How to Identify Aluminum Wiring—And What to Do About It [Video]

How to Identify Aluminum Wiring—And What to Do About It [Video]

1 min read
Andrew Cushman

Andrew Cushman’s No. 1 business objective is to provide solid passive income opportunities to accredited investors through the acquisition, management, and disposition of multifamily properties.

After graduating from college with a degree in Chemical Engineering, Andrew worked for a large food company for seven years in a variety of supervisory positions. During that time, Andrew (joined by his wife in 2004) experimented with a variety of businesses in hopes of making the jump from W-2 employee to entrepreneur.

In 2007, Andrew discovered house flipping and left his corporate position to start a business in real estate investment. Beginning with single family properties in the depths of the Great Recession, he completed 27 single family flips (purchase, rehab, sell) in and around Orange and L.A. counties—all of which were very profitable.

In 2011, Andrew transitioned to the acquisition and repositioning of multifamily properties, acquiring a mostly vacant 92-unit property on the other side of the country as his first deal. That first property was eventually sold for several times its original purchase price, and Andrew now acquires B-class, value-add properties throughout the southeast United States. In total, Andrew and his team have acquired and repositioned 1,796 multifamily units to date.

In the recent years, he has lent his expertise on a number of notable podcasts, including the BiggerPockets Podcast, Best Real Estate Investing Advice Ever with Joe Fairless, EO Fire, Real Estate Rockstars, Apartment Building Investing with Michael Blank, and many more. Andrew has also contributed niche, high-level multifamily informational content to the BiggerPockets Blog and community.

Outside of the business world, Andrew is actively involved in the GoBundance mastermind, which provides accountability for growth and epic living. Andrew has been a certified alpine ski instructor and when not working in real estate, enjoys surfing, backcountry skiing, and trying to not be outwitted by his 7- and 4-year-old boys.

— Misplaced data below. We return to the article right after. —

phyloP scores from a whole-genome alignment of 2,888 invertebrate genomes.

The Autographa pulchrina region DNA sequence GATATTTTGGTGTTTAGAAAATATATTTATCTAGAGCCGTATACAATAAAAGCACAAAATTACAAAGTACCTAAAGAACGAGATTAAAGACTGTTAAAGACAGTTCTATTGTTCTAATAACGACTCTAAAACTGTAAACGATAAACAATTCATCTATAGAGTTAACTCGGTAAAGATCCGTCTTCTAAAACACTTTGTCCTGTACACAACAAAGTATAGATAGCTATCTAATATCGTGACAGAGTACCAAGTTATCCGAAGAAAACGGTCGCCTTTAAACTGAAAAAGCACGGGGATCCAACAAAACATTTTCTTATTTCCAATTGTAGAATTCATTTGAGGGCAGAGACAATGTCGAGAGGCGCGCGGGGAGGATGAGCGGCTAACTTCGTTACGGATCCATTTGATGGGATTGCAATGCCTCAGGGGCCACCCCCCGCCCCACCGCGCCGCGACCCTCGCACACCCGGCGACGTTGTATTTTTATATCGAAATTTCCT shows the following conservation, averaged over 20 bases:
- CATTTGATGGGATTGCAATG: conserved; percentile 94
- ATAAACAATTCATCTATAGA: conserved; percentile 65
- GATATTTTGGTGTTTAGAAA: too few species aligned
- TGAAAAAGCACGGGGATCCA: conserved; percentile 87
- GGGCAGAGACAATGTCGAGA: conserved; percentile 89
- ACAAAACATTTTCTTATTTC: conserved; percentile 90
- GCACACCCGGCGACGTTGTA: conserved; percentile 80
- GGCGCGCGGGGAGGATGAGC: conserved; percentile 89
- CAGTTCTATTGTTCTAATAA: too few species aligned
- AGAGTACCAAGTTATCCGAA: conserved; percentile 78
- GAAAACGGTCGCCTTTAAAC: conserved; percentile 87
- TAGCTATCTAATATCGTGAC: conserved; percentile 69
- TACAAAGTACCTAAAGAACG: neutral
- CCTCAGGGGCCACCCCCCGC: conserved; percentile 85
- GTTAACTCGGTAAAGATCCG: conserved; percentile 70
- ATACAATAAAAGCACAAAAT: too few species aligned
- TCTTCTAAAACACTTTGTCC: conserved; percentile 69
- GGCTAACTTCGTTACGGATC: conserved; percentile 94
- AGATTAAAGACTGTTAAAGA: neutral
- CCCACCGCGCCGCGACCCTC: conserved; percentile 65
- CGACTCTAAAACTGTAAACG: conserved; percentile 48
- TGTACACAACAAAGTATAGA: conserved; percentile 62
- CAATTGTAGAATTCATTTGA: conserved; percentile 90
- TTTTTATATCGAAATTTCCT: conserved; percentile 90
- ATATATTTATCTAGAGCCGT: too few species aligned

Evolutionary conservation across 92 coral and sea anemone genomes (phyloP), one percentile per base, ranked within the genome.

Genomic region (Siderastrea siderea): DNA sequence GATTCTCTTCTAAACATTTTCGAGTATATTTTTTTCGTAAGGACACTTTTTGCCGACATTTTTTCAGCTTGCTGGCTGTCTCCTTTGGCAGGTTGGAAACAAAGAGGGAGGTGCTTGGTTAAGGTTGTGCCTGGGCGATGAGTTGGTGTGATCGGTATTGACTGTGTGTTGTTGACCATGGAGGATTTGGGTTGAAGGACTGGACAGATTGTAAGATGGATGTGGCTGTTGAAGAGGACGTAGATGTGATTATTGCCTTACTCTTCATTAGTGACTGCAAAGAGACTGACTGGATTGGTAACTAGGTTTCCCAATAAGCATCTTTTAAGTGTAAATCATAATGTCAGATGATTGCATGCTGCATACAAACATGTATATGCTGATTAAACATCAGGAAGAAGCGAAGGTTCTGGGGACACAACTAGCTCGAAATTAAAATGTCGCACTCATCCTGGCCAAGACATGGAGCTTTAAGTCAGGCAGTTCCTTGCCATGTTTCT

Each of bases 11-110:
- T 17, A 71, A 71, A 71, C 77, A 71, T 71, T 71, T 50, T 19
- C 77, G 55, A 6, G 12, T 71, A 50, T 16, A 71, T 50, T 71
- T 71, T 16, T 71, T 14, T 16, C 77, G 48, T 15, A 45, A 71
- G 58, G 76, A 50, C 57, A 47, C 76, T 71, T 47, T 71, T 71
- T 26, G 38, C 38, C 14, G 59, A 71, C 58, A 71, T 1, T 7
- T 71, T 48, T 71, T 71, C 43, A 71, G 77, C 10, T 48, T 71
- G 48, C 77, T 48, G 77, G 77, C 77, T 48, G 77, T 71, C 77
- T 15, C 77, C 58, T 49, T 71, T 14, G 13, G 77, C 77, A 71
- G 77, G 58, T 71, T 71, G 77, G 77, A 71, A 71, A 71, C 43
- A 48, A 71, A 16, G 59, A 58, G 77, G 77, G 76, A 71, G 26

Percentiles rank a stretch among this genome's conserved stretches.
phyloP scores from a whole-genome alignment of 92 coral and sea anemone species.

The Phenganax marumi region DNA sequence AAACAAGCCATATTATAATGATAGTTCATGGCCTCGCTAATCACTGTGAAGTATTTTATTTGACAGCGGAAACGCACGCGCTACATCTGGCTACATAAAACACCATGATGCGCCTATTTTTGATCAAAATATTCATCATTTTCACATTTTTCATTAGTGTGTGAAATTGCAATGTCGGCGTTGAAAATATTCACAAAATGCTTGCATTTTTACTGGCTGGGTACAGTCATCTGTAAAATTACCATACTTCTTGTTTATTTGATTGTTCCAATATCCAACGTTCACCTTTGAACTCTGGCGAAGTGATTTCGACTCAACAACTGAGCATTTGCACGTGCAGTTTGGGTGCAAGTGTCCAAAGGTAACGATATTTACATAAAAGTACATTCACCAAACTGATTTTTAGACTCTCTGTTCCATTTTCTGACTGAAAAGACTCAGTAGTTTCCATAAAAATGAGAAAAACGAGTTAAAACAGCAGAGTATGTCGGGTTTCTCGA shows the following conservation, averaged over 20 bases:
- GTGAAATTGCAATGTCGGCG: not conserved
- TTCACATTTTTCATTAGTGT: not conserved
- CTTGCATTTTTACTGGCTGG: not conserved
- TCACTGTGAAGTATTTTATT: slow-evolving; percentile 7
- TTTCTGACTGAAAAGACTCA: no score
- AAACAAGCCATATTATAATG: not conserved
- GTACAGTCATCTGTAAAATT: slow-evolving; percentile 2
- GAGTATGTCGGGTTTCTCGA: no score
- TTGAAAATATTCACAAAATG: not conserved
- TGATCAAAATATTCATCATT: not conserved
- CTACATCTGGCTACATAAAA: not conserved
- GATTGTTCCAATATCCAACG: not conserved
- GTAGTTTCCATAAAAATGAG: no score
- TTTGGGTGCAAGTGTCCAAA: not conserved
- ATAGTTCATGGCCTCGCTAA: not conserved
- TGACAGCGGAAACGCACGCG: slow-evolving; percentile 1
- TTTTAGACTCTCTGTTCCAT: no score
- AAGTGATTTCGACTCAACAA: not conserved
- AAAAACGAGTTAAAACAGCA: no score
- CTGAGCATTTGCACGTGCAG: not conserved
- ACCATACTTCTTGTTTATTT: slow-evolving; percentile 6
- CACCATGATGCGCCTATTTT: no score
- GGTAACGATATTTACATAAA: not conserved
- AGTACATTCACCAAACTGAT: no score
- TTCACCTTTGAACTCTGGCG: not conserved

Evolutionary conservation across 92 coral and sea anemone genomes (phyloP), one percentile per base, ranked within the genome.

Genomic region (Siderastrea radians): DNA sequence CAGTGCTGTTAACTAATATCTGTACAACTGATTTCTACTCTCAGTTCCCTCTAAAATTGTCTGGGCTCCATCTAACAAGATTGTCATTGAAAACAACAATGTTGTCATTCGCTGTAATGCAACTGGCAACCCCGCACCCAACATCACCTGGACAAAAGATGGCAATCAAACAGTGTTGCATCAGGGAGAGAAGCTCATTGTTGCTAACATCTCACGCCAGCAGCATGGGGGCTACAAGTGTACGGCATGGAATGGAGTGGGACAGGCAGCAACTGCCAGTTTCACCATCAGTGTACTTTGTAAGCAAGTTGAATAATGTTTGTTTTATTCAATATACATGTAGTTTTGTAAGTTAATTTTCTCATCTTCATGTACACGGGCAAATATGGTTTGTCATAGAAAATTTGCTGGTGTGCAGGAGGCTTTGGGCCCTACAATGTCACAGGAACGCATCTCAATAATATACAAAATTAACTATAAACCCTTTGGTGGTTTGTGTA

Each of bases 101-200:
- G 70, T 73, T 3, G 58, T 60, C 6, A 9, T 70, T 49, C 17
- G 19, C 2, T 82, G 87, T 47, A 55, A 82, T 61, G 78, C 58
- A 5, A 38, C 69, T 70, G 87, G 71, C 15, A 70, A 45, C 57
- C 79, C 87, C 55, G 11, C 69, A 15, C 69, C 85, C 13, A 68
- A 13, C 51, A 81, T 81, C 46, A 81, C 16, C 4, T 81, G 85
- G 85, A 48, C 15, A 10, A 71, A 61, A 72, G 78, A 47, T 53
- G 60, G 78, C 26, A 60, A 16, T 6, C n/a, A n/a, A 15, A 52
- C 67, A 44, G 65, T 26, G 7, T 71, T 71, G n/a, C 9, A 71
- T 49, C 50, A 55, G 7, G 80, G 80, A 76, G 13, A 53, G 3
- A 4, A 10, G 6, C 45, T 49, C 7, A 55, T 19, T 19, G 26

Andrew attended Texas A&M, where he earned a B.S. in Chemical Engineering.


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Aluminum wiring… AHHHHHHH!!!

You’ve heard of it. You’re afraid of it. But what is it, again? And how do you know if your property has it? If it does, does that mean your deal will figuratively and literally go down in flames?

Why is it Important to Watch Out for Aluminum Wiring?

Like a lot of things we collectively regret, aluminum wiring became popular in the mid-1960s. The price of copper had gone through the roof, and aluminum was seen as an affordable alternative.  However, after years of widespread use, aluminum wiring was found to be less flexible than copper, prone to denting and crimping, and more easily oxidized. These qualities made aluminum wiring develop hotspots that led to fires—generally not a good thing! So, even though by the mid-70s better aluminum alloys had been developed, its reputation was so bad that pretty much everyone switched back to copper once the prices came back down.

Related: The Free, Award-Winning App That Takes the Pain Out of Home Maintenance & Repair

Aluminum wiring won’t necessarily kill a deal or keep you from ever getting insurance, but it’s important that you identify it in your property so that you can properly mitigate it. But how do you do that? What exactly does it look like? What are acceptable uses for aluminum wiring today?

Watch the video for a look inside the electrical panels of two real apartment units—one with copper wiring and one with the dreaded aluminum wiring. Learn to identify the two types of wiring and what you should do about the aluminum wiring should it turn up in your property.

Have you dealt with aluminum wiring in your rentals?

Let me know your experiences with a comment.